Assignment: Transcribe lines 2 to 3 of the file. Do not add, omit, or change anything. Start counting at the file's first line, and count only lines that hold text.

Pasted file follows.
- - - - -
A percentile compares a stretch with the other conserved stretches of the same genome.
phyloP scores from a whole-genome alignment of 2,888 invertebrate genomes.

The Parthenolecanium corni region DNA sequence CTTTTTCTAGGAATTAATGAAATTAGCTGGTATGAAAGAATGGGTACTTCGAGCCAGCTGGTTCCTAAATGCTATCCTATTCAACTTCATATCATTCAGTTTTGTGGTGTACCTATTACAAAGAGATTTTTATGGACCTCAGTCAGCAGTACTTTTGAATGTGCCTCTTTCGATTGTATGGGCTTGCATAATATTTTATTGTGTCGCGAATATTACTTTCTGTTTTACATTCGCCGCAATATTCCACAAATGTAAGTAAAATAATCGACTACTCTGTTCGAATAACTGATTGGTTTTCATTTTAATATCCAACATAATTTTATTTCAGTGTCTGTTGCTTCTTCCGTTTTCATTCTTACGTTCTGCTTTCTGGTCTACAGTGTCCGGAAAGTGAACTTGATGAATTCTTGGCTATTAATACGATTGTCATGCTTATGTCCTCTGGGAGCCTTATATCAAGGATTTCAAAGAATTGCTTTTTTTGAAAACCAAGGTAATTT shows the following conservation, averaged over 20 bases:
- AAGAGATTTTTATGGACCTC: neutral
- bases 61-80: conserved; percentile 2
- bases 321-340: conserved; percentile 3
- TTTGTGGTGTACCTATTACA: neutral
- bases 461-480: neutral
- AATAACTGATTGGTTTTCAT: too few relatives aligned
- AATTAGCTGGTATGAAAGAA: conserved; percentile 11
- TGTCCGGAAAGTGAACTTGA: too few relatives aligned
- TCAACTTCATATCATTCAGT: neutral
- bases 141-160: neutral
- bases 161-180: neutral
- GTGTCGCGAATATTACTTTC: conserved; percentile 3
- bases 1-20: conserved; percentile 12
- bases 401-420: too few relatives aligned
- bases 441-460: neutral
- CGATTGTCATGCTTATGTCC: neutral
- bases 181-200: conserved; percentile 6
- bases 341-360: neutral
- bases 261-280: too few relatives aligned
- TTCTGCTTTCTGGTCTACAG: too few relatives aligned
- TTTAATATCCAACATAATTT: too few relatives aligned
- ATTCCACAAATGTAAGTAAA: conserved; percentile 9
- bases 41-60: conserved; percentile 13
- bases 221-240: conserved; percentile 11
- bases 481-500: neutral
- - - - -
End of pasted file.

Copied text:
phyloP scores from a whole-genome alignment of 2,888 invertebrate genomes.

The Parthenolecanium corni region DNA sequence CTTTTTCTAGGAATTAATGAAATTAGCTGGTATGAAAGAATGGGTACTTCGAGCCAGCTGGTTCCTAAATGCTATCCTATTCAACTTCATATCATTCAGTTTTGTGGTGTACCTATTACAAAGAGATTTTTATGGACCTCAGTCAGCAGTACTTTTGAATGTGCCTCTTTCGATTGTATGGGCTTGCATAATATTTTATTGTGTCGCGAATATTACTTTCTGTTTTACATTCGCCGCAATATTCCACAAATGTAAGTAAAATAATCGACTACTCTGTTCGAATAACTGATTGGTTTTCATTTTAATATCCAACATAATTTTATTTCAGTGTCTGTTGCTTCTTCCGTTTTCATTCTTACGTTCTGCTTTCTGGTCTACAGTGTCCGGAAAGTGAACTTGATGAATTCTTGGCTATTAATACGATTGTCATGCTTATGTCCTCTGGGAGCCTTATATCAAGGATTTCAAAGAATTGCTTTTTTTGAAAACCAAGGTAATTT shows the following conservation, averaged over 20 bases: